Talk about organ donation with your family, says mother saved by transplant
A WOMAN who had a lifesaving liver transplant is preparing to mark the first anniversary of her operation – by competing in a triathlon and raising awareness about organ donation.
Louise Double (32) suffered complete liver failure just minutes after giving birth to her daughter Amelia on 13 June last year. She was airlifted to King’s College Hospital in London and within days had undergone an emergency transplant.
Next weekend, on 2 June, she is due to take part in the Try-a-Tri organised by the Jersey Triathlon Club in aid of Macmillan Cancer Support Jersey.
And, as the Island prepares to introduce a new law which presumes consent for organ donation unless people opt out, she has called on Islanders to discuss their organ donation wishes with their families, who ultimately have the final decision on donation.
‘The main message I would like to send is that if you would be willing for one of your family members to receive a donation, then you should be willing to consider giving one,’ she said.
‘Everyone thinks they are invincible and these things won’t happen to them, but it happened to me and I was the least likely out of all my mates – I am one of the most active, the fittest and I am the one that ended up getting struck down. I am lucky I am a common blood type and was top of the transplant list.
‘Any family member can end up in that situation and if you’d be willing to have your life saved, it is really important to consider it. It doesn’t take long to go on the organ donor website and look into it.’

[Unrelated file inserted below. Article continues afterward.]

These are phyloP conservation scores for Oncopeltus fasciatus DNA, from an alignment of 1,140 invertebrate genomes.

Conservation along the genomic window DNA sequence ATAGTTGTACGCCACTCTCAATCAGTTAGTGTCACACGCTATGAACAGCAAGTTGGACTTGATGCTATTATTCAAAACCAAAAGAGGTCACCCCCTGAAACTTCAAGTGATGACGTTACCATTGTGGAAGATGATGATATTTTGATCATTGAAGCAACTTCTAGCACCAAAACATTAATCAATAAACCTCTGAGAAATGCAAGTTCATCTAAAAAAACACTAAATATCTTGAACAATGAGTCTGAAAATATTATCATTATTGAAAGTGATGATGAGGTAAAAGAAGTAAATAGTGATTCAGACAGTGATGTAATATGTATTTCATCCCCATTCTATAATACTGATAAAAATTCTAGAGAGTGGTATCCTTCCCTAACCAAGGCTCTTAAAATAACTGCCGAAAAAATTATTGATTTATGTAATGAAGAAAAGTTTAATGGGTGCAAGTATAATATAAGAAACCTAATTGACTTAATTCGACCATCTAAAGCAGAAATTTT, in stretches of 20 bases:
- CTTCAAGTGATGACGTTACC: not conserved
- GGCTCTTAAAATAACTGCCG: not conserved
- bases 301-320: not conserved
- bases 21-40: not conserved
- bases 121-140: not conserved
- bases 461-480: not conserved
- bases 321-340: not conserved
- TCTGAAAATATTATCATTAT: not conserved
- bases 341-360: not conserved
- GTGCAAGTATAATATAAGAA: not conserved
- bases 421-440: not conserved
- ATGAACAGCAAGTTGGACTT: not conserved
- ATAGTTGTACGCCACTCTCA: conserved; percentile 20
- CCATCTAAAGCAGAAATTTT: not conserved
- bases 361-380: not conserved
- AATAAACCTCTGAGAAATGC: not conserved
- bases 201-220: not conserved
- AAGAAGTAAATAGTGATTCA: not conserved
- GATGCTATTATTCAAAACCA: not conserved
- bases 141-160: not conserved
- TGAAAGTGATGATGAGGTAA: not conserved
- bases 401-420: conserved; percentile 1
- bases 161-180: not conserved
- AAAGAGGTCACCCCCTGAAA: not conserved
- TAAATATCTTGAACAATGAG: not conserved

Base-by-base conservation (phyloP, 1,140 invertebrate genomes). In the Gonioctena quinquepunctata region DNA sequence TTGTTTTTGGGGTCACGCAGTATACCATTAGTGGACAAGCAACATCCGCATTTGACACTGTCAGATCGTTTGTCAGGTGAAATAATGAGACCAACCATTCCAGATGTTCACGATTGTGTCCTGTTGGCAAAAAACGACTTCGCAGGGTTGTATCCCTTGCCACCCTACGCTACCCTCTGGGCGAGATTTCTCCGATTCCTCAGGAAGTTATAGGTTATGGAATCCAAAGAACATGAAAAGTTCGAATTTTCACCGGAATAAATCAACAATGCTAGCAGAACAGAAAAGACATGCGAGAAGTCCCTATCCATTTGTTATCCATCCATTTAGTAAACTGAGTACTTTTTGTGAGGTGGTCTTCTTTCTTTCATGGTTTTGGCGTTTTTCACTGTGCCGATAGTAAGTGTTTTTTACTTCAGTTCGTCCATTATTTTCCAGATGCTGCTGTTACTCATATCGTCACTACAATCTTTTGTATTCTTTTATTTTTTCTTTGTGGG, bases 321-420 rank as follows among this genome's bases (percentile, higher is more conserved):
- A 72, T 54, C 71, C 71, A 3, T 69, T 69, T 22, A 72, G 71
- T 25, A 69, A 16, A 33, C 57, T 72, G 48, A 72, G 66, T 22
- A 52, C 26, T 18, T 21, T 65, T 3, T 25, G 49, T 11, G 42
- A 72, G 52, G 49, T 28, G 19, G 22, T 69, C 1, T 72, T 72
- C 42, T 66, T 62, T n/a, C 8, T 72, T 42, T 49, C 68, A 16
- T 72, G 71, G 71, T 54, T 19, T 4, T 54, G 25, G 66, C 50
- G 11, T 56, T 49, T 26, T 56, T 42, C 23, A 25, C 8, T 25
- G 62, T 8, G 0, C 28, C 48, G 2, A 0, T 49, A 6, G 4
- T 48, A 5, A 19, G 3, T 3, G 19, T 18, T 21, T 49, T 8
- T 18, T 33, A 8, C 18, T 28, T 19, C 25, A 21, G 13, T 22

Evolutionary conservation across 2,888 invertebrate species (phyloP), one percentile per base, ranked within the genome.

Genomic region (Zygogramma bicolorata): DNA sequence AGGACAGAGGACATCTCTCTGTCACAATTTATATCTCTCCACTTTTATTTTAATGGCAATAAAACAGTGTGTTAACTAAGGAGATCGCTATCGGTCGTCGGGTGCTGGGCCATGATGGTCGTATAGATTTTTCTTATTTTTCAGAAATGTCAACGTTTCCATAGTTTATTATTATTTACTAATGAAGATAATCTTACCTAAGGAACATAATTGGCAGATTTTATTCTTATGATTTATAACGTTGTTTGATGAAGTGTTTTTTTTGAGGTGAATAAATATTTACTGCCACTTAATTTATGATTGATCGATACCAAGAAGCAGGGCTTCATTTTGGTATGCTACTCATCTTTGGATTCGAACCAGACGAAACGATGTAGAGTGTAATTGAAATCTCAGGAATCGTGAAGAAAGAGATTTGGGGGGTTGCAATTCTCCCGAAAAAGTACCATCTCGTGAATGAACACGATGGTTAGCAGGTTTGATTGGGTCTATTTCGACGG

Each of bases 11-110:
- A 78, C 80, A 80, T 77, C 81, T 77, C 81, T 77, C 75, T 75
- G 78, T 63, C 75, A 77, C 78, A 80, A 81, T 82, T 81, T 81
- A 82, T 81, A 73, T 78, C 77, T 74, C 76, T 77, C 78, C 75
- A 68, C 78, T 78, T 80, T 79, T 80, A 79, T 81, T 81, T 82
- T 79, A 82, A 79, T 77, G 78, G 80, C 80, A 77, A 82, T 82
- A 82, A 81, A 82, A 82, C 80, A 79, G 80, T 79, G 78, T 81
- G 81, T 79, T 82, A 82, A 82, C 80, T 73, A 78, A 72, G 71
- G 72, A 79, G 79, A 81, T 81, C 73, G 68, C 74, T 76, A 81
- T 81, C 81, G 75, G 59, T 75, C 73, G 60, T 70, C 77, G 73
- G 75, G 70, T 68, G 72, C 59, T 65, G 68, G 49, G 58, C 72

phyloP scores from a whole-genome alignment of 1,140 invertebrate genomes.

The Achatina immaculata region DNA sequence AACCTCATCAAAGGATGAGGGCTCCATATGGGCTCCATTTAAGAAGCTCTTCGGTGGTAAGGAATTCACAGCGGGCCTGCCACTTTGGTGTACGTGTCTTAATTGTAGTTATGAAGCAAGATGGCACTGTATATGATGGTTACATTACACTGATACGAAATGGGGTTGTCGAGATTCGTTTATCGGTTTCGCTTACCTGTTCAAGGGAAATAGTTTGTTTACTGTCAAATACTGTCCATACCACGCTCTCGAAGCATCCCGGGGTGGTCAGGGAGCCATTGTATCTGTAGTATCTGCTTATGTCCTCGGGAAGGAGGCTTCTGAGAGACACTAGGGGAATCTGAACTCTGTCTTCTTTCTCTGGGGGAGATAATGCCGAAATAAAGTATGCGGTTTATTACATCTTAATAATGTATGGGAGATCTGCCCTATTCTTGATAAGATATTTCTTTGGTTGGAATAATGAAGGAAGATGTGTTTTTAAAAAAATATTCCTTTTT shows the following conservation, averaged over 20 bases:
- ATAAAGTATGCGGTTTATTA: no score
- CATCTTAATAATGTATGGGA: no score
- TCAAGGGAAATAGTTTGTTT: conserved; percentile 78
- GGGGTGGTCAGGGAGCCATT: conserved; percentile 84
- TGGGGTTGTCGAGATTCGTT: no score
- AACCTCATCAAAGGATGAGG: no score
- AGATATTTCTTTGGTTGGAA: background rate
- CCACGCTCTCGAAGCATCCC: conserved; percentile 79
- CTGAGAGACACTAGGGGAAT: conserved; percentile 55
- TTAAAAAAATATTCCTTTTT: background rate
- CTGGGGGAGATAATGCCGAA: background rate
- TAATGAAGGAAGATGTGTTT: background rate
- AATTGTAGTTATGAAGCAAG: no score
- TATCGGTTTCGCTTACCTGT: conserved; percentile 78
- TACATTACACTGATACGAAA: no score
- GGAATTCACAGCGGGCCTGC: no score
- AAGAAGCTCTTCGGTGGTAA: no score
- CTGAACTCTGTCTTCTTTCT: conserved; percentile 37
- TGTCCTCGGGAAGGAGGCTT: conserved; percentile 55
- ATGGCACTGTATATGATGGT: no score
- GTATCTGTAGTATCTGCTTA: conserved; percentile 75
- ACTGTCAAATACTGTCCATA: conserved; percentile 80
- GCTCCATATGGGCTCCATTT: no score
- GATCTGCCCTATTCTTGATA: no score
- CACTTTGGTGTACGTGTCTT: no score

This week the Health Department launched an awareness campaign designed to encourage people to have a conversation with their families about organ donation.
From 1 July there will be an assumption in law that adults consent to donating their organs after death unless they say otherwise. The UK is to follow suit with a similar law next year.
Those wanting to ‘opt out’ can record their decision by contacting the National Organ Donation Register. The register can also still be used to express wishes to be a donor, as it will be consulted by medical staff in the event that someone dies in circumstances where organ donation is a possibility.
‘I have been on the register since I was 17 and passed my driving test. I told my mum and dad I wanted to be an organ donor and that they shouldn’t overturn my decision,’ said Mrs Double.
‘It must be really hard for families in those circumstances, but at the same time the way I see it is my organs are not going anywhere – it is a bit like money, you can’t take it with you.’
There are currently 21,030 Islanders registered on the Organ Donation Register, which can also be used to specify which organs people want to donate if they do not want to opt out entirely.
The Health Department plans to monitor that figure as awareness increases about the new law.
Health Minister Richard Renouf said he was excited about the new law being introduced and it was now important to raise awareness within the community.
He stressed that the final decision would always remain with families, who would never be put under any pressure to agree to donation.
‘This has the potential to save and transform lives,’ he said. ‘We are still encouraging people to sign up to the register, because then there is an express record of what they would like. The important thing now is everybody in the Island should start having the conversation with their family about their wishes should the circumstances arise.’